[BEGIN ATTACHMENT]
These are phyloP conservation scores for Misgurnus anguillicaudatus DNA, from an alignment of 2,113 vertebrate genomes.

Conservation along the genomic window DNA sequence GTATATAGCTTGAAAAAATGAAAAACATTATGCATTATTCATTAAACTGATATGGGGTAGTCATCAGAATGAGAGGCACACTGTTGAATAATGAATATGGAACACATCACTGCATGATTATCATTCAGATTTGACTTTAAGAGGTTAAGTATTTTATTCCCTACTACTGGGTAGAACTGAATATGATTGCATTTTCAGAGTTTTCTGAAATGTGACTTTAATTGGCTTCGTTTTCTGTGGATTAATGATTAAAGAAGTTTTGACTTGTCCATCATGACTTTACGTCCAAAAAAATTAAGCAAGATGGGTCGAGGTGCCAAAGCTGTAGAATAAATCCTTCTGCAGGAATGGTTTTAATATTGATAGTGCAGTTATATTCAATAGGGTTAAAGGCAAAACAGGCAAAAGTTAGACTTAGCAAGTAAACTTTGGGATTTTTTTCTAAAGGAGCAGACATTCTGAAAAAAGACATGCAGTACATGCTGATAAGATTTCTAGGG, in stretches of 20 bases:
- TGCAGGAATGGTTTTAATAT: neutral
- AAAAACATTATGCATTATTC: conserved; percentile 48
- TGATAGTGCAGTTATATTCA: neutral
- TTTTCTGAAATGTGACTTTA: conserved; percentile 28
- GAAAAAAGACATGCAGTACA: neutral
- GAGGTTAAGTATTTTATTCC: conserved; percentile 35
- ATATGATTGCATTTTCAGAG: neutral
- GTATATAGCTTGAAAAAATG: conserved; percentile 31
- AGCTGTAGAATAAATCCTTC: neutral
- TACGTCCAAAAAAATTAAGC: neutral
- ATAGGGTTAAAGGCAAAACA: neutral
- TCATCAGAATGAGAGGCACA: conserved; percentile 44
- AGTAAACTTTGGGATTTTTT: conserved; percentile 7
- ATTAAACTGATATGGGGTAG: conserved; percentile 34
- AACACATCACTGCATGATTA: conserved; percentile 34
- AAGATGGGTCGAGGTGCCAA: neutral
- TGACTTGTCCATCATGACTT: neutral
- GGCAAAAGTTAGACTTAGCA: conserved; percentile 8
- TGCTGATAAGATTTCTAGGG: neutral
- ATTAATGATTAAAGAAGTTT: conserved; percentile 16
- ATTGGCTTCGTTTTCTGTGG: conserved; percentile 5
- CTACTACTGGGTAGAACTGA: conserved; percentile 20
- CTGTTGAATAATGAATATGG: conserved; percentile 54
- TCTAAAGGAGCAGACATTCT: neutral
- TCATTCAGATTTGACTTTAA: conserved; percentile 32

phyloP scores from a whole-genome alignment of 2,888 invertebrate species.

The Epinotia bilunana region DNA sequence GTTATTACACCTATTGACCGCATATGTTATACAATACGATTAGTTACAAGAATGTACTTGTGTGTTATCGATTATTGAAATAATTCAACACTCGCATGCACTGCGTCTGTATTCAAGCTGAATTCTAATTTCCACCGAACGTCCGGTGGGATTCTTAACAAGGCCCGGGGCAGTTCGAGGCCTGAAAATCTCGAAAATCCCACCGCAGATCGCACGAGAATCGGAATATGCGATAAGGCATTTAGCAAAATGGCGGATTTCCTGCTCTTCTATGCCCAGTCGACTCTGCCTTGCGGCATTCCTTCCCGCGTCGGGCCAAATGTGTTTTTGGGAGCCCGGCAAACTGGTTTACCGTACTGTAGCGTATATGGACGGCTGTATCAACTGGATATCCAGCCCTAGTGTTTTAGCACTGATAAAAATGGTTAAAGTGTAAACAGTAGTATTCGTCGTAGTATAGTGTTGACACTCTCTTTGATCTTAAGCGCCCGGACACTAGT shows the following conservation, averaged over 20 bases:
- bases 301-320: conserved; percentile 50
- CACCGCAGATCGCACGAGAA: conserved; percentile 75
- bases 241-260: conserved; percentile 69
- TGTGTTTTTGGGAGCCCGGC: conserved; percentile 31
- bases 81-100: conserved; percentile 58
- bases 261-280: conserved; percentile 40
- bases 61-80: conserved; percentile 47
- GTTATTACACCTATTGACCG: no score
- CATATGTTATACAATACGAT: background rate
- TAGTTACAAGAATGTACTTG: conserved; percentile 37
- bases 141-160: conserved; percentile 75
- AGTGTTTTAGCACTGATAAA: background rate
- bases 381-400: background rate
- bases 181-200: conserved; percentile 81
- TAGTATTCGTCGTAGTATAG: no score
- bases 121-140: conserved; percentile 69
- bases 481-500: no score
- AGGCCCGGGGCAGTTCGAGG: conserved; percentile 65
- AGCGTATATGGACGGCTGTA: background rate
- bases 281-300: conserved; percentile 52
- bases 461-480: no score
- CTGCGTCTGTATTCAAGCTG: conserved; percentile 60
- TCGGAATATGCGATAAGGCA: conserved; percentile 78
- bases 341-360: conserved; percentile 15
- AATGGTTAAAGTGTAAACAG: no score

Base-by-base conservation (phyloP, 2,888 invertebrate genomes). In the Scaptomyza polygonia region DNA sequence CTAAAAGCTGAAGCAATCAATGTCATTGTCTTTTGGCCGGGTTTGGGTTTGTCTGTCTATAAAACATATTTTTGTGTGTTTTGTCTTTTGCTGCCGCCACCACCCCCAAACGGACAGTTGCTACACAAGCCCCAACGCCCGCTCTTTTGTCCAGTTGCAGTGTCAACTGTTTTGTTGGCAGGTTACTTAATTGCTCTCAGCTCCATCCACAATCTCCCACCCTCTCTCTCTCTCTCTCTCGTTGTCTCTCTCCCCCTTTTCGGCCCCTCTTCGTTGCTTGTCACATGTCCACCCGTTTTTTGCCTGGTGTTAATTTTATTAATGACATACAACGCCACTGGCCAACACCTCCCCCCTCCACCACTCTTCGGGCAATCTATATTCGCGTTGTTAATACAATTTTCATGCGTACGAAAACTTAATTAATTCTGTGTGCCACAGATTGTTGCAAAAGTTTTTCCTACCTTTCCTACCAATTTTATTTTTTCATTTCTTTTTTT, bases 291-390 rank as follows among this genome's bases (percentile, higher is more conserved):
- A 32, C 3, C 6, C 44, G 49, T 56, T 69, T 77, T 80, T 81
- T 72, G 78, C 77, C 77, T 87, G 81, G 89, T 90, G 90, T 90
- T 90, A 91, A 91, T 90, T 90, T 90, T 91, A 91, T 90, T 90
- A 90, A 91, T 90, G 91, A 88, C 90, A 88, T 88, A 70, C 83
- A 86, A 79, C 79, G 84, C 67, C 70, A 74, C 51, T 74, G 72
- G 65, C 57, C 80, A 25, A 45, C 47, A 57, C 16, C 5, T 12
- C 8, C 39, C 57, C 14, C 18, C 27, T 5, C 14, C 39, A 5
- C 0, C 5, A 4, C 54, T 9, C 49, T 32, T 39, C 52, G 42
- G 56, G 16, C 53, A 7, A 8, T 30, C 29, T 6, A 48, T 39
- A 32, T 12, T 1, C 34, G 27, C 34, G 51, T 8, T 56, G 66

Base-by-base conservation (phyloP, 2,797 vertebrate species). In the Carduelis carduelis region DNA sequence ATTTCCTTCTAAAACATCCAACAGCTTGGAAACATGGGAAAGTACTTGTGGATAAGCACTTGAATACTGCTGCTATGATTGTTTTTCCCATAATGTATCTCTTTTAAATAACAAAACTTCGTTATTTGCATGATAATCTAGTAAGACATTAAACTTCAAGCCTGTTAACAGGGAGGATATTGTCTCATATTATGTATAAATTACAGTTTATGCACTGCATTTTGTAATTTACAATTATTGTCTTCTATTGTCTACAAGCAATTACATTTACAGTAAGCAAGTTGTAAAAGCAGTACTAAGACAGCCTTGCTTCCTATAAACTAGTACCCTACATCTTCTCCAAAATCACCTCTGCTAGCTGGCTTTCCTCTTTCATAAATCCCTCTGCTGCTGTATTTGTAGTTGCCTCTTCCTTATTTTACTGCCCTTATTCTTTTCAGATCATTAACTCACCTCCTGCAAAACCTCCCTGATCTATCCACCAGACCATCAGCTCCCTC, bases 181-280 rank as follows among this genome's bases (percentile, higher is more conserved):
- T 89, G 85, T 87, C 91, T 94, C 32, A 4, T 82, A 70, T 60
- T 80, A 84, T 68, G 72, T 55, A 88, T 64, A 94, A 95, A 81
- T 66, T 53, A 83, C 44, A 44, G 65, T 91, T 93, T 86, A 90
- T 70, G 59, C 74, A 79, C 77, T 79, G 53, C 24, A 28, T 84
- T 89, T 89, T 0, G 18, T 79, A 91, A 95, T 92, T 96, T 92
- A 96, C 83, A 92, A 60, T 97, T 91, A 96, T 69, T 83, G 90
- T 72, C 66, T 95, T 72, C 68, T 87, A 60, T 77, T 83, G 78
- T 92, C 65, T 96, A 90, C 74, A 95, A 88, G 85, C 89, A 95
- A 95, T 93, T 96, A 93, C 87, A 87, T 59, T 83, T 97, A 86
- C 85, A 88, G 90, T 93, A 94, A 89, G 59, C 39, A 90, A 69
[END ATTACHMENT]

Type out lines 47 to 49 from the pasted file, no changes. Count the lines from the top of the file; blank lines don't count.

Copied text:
- AGGCCCGGGGCAGTTCGAGG: conserved; percentile 65
- AGCGTATATGGACGGCTGTA: background rate
- bases 281-300: conserved; percentile 52